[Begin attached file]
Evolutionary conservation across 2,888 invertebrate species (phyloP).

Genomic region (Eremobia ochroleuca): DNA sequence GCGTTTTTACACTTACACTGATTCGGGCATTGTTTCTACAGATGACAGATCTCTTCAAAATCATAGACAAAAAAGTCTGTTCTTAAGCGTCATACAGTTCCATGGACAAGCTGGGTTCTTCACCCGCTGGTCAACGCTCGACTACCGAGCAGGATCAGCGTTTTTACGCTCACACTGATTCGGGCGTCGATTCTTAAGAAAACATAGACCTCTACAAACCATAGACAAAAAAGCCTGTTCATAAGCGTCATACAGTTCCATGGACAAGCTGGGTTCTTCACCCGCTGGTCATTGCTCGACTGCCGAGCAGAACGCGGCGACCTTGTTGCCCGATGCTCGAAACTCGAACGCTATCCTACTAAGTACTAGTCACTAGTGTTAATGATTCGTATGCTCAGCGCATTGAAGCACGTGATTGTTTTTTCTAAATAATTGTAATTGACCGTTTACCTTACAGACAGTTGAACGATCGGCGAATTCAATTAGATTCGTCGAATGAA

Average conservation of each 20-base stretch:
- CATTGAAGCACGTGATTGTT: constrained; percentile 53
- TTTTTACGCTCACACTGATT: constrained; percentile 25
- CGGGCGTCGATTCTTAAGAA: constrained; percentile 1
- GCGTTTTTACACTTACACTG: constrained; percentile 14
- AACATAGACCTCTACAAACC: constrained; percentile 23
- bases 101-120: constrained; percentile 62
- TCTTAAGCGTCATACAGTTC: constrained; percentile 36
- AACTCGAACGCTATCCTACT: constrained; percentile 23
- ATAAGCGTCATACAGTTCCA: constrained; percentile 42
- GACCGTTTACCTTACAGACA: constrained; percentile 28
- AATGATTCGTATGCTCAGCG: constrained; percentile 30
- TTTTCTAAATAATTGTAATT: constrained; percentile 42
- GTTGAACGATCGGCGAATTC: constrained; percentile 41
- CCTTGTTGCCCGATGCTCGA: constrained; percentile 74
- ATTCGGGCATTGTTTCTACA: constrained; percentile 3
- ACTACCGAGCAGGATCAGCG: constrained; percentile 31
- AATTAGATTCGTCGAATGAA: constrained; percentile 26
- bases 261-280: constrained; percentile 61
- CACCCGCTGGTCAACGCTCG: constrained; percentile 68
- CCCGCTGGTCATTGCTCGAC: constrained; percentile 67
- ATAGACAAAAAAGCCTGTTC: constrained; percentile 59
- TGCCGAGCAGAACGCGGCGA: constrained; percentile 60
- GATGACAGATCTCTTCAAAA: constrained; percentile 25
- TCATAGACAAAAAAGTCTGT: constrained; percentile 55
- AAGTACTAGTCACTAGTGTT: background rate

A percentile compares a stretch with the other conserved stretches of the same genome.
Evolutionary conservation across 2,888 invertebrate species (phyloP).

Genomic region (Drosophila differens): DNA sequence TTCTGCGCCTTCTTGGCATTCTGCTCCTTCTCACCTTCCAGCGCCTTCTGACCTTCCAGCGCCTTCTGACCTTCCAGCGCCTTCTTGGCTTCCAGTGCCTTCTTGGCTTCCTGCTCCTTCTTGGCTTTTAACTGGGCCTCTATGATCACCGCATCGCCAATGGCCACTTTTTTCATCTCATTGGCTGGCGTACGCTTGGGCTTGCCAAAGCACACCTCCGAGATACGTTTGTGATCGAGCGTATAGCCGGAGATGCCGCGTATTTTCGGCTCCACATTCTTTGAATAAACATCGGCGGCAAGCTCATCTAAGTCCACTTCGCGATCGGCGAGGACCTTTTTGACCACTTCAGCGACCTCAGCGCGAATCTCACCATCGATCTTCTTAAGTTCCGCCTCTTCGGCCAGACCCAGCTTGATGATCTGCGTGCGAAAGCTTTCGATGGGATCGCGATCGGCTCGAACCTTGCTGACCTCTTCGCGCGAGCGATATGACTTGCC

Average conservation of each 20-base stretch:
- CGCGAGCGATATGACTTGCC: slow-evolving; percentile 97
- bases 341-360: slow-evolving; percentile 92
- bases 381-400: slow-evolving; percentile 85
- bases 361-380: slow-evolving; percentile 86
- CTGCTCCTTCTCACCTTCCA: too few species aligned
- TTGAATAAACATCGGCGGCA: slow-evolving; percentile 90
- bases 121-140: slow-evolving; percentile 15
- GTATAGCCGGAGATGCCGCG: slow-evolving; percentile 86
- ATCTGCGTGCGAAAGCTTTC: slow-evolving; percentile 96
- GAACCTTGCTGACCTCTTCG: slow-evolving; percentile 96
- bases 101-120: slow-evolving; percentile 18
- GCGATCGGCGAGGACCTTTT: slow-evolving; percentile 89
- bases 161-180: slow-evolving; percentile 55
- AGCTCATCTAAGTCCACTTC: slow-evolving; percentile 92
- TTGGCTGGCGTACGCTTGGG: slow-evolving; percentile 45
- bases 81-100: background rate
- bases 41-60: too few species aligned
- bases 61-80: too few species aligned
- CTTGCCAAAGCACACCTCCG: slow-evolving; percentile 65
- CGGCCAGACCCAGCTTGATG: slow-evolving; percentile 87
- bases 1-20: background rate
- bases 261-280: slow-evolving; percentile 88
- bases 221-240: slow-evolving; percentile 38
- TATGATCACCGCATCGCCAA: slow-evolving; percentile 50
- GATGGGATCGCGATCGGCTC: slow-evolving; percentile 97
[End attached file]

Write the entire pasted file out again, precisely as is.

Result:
Evolutionary conservation across 2,888 invertebrate species (phyloP).

Genomic region (Eremobia ochroleuca): DNA sequence GCGTTTTTACACTTACACTGATTCGGGCATTGTTTCTACAGATGACAGATCTCTTCAAAATCATAGACAAAAAAGTCTGTTCTTAAGCGTCATACAGTTCCATGGACAAGCTGGGTTCTTCACCCGCTGGTCAACGCTCGACTACCGAGCAGGATCAGCGTTTTTACGCTCACACTGATTCGGGCGTCGATTCTTAAGAAAACATAGACCTCTACAAACCATAGACAAAAAAGCCTGTTCATAAGCGTCATACAGTTCCATGGACAAGCTGGGTTCTTCACCCGCTGGTCATTGCTCGACTGCCGAGCAGAACGCGGCGACCTTGTTGCCCGATGCTCGAAACTCGAACGCTATCCTACTAAGTACTAGTCACTAGTGTTAATGATTCGTATGCTCAGCGCATTGAAGCACGTGATTGTTTTTTCTAAATAATTGTAATTGACCGTTTACCTTACAGACAGTTGAACGATCGGCGAATTCAATTAGATTCGTCGAATGAA

Average conservation of each 20-base stretch:
- CATTGAAGCACGTGATTGTT: constrained; percentile 53
- TTTTTACGCTCACACTGATT: constrained; percentile 25
- CGGGCGTCGATTCTTAAGAA: constrained; percentile 1
- GCGTTTTTACACTTACACTG: constrained; percentile 14
- AACATAGACCTCTACAAACC: constrained; percentile 23
- bases 101-120: constrained; percentile 62
- TCTTAAGCGTCATACAGTTC: constrained; percentile 36
- AACTCGAACGCTATCCTACT: constrained; percentile 23
- ATAAGCGTCATACAGTTCCA: constrained; percentile 42
- GACCGTTTACCTTACAGACA: constrained; percentile 28
- AATGATTCGTATGCTCAGCG: constrained; percentile 30
- TTTTCTAAATAATTGTAATT: constrained; percentile 42
- GTTGAACGATCGGCGAATTC: constrained; percentile 41
- CCTTGTTGCCCGATGCTCGA: constrained; percentile 74
- ATTCGGGCATTGTTTCTACA: constrained; percentile 3
- ACTACCGAGCAGGATCAGCG: constrained; percentile 31
- AATTAGATTCGTCGAATGAA: constrained; percentile 26
- bases 261-280: constrained; percentile 61
- CACCCGCTGGTCAACGCTCG: constrained; percentile 68
- CCCGCTGGTCATTGCTCGAC: constrained; percentile 67
- ATAGACAAAAAAGCCTGTTC: constrained; percentile 59
- TGCCGAGCAGAACGCGGCGA: constrained; percentile 60
- GATGACAGATCTCTTCAAAA: constrained; percentile 25
- TCATAGACAAAAAAGTCTGT: constrained; percentile 55
- AAGTACTAGTCACTAGTGTT: background rate

A percentile compares a stretch with the other conserved stretches of the same genome.
Evolutionary conservation across 2,888 invertebrate species (phyloP).

Genomic region (Drosophila differens): DNA sequence TTCTGCGCCTTCTTGGCATTCTGCTCCTTCTCACCTTCCAGCGCCTTCTGACCTTCCAGCGCCTTCTGACCTTCCAGCGCCTTCTTGGCTTCCAGTGCCTTCTTGGCTTCCTGCTCCTTCTTGGCTTTTAACTGGGCCTCTATGATCACCGCATCGCCAATGGCCACTTTTTTCATCTCATTGGCTGGCGTACGCTTGGGCTTGCCAAAGCACACCTCCGAGATACGTTTGTGATCGAGCGTATAGCCGGAGATGCCGCGTATTTTCGGCTCCACATTCTTTGAATAAACATCGGCGGCAAGCTCATCTAAGTCCACTTCGCGATCGGCGAGGACCTTTTTGACCACTTCAGCGACCTCAGCGCGAATCTCACCATCGATCTTCTTAAGTTCCGCCTCTTCGGCCAGACCCAGCTTGATGATCTGCGTGCGAAAGCTTTCGATGGGATCGCGATCGGCTCGAACCTTGCTGACCTCTTCGCGCGAGCGATATGACTTGCC

Average conservation of each 20-base stretch:
- CGCGAGCGATATGACTTGCC: slow-evolving; percentile 97
- bases 341-360: slow-evolving; percentile 92
- bases 381-400: slow-evolving; percentile 85
- bases 361-380: slow-evolving; percentile 86
- CTGCTCCTTCTCACCTTCCA: too few species aligned
- TTGAATAAACATCGGCGGCA: slow-evolving; percentile 90
- bases 121-140: slow-evolving; percentile 15
- GTATAGCCGGAGATGCCGCG: slow-evolving; percentile 86
- ATCTGCGTGCGAAAGCTTTC: slow-evolving; percentile 96
- GAACCTTGCTGACCTCTTCG: slow-evolving; percentile 96
- bases 101-120: slow-evolving; percentile 18
- GCGATCGGCGAGGACCTTTT: slow-evolving; percentile 89
- bases 161-180: slow-evolving; percentile 55
- AGCTCATCTAAGTCCACTTC: slow-evolving; percentile 92
- TTGGCTGGCGTACGCTTGGG: slow-evolving; percentile 45
- bases 81-100: background rate
- bases 41-60: too few species aligned
- bases 61-80: too few species aligned
- CTTGCCAAAGCACACCTCCG: slow-evolving; percentile 65
- CGGCCAGACCCAGCTTGATG: slow-evolving; percentile 87
- bases 1-20: background rate
- bases 261-280: slow-evolving; percentile 88
- bases 221-240: slow-evolving; percentile 38
- TATGATCACCGCATCGCCAA: slow-evolving; percentile 50
- GATGGGATCGCGATCGGCTC: slow-evolving; percentile 97